“The Way of Heaven” vs. “The Way of Man” contrast has been replaced with “The Way of the Market” vs. “The Way of Monopoly”. Since my target audience has likely played Monopoly, this is intended as a tutorial reminder of how an economic monopoly actually works.

The sense of the remaining verses is fairly conducive to their new target, without quite as much abuse as the first two.

A living man is soft and supple;
a dead man becomes stiff and rigid.
A living program is flexible and adaptable;
a dead program becomes fragile and brittle.

Thus, the stiff and the rigid are the companions of death,
and the soft and the supple are the companions of life.

If the sword is inflexible, it will break;
if the oak is mighty, it will fall to the storm.

Thus, the rigid and the great will lie low,
and the soft and the flexible will rise above them.


chapter notes:

As usual, I have translated the generic “things” into “programs”. I have also reused the proverb of the oak and the reed — creating a connection not explicit in the original.

(or: A Fish Rots From the Head Down)

The projects are failing
because those above leave them insufficient resources;
that is why they fail.
The employees are hard to manage
because those above abuse their power;
that is why they are angry.
The developers take their jobs lightly
because those above make demands that consume their life;
that is why they scoff at layoffs.

Well, he who does not trade his life for his livelihood
is wiser than those who value their jobs.


chapter notes:

In this case, I have translated the abuses of the aristocracy to those of management. I have also adapted the general to the specific; in particular, I have split concerns over life and death into concerns about “jobs” on the one hand, and “life” in the modern colloquial sense (as in “get a life”).

If your people despise their jobs,
why should they care if you threaten to fire them?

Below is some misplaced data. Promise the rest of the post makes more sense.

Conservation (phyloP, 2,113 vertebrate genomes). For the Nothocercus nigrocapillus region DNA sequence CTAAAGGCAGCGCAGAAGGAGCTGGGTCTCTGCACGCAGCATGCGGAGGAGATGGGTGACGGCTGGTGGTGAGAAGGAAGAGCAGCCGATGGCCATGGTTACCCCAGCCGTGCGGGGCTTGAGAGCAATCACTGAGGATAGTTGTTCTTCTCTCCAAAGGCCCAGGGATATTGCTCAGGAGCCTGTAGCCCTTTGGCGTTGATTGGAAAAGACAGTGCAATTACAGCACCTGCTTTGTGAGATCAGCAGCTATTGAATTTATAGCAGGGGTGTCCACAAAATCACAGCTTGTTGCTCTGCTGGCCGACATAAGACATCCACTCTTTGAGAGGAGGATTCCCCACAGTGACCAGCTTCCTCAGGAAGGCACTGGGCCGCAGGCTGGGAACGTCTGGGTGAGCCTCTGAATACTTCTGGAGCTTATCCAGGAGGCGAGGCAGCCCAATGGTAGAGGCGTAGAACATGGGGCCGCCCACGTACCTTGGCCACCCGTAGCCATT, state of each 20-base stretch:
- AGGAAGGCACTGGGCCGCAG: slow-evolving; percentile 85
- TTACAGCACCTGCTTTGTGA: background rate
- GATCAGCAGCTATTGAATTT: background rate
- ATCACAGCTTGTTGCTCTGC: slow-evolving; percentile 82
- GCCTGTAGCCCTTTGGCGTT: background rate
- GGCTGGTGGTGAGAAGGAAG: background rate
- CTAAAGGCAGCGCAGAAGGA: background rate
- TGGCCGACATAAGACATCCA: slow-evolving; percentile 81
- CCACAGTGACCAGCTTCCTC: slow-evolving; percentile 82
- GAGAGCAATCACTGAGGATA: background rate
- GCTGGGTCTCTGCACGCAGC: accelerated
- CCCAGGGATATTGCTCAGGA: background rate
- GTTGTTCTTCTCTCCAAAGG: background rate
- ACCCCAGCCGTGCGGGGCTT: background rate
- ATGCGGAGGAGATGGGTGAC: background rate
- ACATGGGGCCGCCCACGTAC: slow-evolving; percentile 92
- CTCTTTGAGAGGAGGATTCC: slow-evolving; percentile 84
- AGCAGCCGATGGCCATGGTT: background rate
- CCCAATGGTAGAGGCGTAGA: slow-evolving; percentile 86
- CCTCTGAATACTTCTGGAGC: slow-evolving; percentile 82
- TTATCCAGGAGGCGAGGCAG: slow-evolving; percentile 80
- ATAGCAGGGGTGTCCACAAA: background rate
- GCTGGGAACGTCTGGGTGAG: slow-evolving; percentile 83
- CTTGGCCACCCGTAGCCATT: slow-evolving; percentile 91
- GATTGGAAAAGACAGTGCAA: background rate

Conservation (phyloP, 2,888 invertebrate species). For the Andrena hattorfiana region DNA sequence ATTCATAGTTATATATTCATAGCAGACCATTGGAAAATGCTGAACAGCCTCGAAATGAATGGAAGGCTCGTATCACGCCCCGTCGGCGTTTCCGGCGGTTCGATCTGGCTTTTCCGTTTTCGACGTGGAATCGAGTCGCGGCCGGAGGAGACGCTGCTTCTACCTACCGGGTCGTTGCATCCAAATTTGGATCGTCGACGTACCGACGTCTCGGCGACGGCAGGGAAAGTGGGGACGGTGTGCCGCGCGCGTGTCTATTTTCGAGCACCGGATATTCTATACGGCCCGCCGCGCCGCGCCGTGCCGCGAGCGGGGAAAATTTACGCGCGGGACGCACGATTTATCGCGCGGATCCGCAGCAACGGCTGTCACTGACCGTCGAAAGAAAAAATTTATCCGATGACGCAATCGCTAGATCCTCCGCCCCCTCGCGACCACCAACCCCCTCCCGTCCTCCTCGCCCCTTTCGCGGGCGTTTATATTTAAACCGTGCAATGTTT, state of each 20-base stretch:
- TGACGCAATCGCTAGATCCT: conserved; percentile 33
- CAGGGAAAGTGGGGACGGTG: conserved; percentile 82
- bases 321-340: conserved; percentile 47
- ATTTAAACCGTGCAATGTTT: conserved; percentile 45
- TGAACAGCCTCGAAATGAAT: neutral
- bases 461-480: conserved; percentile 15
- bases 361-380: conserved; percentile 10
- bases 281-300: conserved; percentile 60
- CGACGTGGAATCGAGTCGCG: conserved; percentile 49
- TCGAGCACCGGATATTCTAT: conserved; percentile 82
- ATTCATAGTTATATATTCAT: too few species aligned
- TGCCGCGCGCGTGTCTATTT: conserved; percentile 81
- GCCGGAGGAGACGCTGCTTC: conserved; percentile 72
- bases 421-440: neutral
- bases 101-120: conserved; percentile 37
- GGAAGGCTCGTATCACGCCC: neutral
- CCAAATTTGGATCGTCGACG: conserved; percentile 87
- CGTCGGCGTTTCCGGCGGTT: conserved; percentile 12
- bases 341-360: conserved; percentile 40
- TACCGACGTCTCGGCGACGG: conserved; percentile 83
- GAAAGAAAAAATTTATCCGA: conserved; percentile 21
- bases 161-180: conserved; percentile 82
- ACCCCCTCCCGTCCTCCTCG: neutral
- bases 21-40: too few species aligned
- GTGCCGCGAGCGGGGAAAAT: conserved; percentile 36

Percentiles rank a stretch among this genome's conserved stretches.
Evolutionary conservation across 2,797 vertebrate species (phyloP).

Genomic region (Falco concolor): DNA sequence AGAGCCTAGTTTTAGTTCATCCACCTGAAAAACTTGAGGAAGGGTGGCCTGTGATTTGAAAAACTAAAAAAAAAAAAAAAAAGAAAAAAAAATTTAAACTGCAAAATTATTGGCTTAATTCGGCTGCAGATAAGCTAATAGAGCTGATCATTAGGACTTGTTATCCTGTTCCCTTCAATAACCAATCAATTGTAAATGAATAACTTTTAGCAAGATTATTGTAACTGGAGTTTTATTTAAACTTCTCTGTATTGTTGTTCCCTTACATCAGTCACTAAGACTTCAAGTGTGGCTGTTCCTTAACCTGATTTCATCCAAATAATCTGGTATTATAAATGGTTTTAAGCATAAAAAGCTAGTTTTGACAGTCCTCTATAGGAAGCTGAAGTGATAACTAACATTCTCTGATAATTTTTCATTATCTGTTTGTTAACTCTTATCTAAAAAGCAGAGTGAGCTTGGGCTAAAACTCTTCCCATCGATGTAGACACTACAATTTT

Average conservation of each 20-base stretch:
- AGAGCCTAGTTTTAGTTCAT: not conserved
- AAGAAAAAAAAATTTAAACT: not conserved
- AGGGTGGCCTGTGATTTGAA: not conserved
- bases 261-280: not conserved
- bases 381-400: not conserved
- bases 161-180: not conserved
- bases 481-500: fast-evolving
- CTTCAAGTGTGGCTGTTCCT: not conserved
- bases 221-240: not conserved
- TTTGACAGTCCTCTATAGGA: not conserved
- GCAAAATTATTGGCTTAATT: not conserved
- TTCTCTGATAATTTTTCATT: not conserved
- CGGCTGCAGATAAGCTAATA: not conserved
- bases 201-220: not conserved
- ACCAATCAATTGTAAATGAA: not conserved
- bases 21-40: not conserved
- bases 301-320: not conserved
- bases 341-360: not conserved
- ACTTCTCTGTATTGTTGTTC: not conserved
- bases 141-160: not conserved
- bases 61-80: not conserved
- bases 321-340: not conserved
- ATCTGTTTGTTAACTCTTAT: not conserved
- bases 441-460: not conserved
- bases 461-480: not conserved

If your people like their jobs,
and know they will lose them if they behave badly,
who would dare?

For people to fear being fired,
there must always be a hatchetman.
To stand in for the hatchetman
is to substitute for a professional craftsman:
by misusing his tools, you will injure yourself.


chapter notes:

As the original topic of capital punishment is not appropriate to the new context, I have (as before) converted it to being fired.

Courage in daring leads to death.
Courage in not-daring leads to life.
Of physical and moral courage,
one is beneficial, and the other is harmful.
Who knows why Heaven hates what it does?

The Way of Heaven is
to win without competing,
to convince without speaking,
to organize without commanding,
to implement with ease.

The net of Heaven is wide;
though sparse, it misses nothing.


chapter notes:

Overall, this chapter is a fairly literal translation. However, the sense of the second verse is somewhat warped by its new context.

If the developers do not respect the management,
they will find an employer they do respect.

Do not reduce the size of their cubicles,
and do not cut their compensation:
it is only because you do not burden them
that they do not become tired of you.

Therefore, the Consultant
knows himself, but does not make himself known;
loves himself, but does not think himself high and mighty.
Thus, by avoiding the one, he chooses the other.


chapter notes:

The first verse has been converted from a warning of political failure to a practical note on employee retention. Otherwise, translation into the modern context has left the sense of this chapter remarkably unaltered.

October 2016